• Although the movement has been largely depicted throughout historical documentation as one belonging to the paint-splattered, heroic male artist, there were several important female Abstract Expressionists that arose out of New York and San Francisco during the 1940s and ’50s who now receive credit as elemental members of the canon.

Abstract Expressionism is a term applied to a movement in American painting that flourished in New York City after World War II, sometimes referred to as the New York School or, more narrowly, as action painting. The varied work produced by the Abstract Expressionists resists definition as a cohesive style; instead, these artists shared an interest in using abstraction to convey strong emotional or expressive content.

Abstract Expressionism is best known for large-scale paintings that break away from traditional processes, often taking the canvas off of the easel and using unconventional materials such as house paint. While Abstract Expressionism is often considered for its advancements in painting, its ideas had deep resonance in many mediums, including drawing and sculpture.

America in the 1950s

Abstract Expressionism emerged in a climate of Cold War politics and social and cultural conservatism. World War II had positioned the United States as a global power, and in the years following the conflict, many Americans enjoyed the benefits of unprecedented economic growth. But by the mid-1950s the spirit of optimism had morphed into a potent mix of power and paranoia. Fueled by the fear of Communist infiltration, Senator Joseph McCarthy of Wisconsin unleashed a series of “witch-hunts” against alleged Communist sympathizers. Any hint of subversion could make an individual suspect. One scholar later reflected: “It is ironic but not contradictory that in a society…in which political repression weighed as heavily as it did in the United States, abstract expressionism was for many the expression of freedom: the freedom to creative controversial works of art, the freedom symbolized by action painting, by the unbridled expressionism of artists completely without fetters.”1

Abstract Expressionist Artists in New York City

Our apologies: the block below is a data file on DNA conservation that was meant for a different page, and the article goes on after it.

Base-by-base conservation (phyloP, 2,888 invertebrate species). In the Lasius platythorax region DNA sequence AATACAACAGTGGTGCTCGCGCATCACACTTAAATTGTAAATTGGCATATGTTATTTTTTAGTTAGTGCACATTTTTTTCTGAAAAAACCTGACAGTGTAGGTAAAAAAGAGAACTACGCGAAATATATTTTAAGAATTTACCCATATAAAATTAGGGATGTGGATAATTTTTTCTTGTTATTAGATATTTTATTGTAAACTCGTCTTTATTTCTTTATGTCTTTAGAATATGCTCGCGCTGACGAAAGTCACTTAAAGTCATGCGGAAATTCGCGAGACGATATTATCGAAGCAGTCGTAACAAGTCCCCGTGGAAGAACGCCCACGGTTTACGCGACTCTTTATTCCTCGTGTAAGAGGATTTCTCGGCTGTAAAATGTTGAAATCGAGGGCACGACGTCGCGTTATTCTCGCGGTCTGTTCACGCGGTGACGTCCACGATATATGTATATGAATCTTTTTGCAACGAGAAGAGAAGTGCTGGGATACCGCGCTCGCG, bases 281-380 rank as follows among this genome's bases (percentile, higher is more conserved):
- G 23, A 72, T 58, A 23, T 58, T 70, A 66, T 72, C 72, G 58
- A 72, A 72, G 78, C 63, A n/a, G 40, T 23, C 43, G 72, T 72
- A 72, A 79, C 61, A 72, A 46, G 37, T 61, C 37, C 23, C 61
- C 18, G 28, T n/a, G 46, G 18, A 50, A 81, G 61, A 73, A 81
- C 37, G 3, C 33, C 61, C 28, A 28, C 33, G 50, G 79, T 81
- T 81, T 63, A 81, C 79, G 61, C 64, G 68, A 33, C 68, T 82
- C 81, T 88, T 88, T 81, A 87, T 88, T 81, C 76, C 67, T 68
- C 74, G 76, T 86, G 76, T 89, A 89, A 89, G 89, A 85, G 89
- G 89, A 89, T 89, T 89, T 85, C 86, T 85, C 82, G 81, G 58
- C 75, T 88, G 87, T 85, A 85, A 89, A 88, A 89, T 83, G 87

Abstract Expressionism marked the beginning of New York City’s influence as the center of the Western art world. The world of the Abstract Expressionist artists was firmly rooted in Lower Manhattan. A walk along 8th Street would take you from the Waldorf Cafeteria, where penniless artists made “tomato soup” from the free hot water and ketchup; past the Hans Hofmann School of Fine artists founded by the painter of the same name; to The Club, a loft where lectures and heated arguments about art carried on late into the night. Jackson Pollock’s studio was on East 8th Street, Willem de Kooning’s and Philip Guston’s were on East 10th, and although Franz Kline moved among various homes and studios in the area, most nights found him and many of his contemporaries at the Cedar Street Tavern on University Place.

Abstract Expressionism and Jazz
Many artists are influenced by the music of their time. Jazz was improvisational and expressive, and several Abstract Expressionists, including Jackson Pollock, cite listening to the music while painting. Norman Lewis worked in Harlem, a predominantly African American neighborhood in New York City known for its artistic, musical, and literary accomplishments, and he often depicted Harlem jazz clubs in his early figurative works. His later abstract paintings seem to integrate the lyricism and spontaneity of jazz. Comparing his technique with that of legendary trumpeter Miles Davis, Willem de Kooning once wrote: “Miles Davis bends the notes. He doesn’t play them, he bends them. I bend the paint.”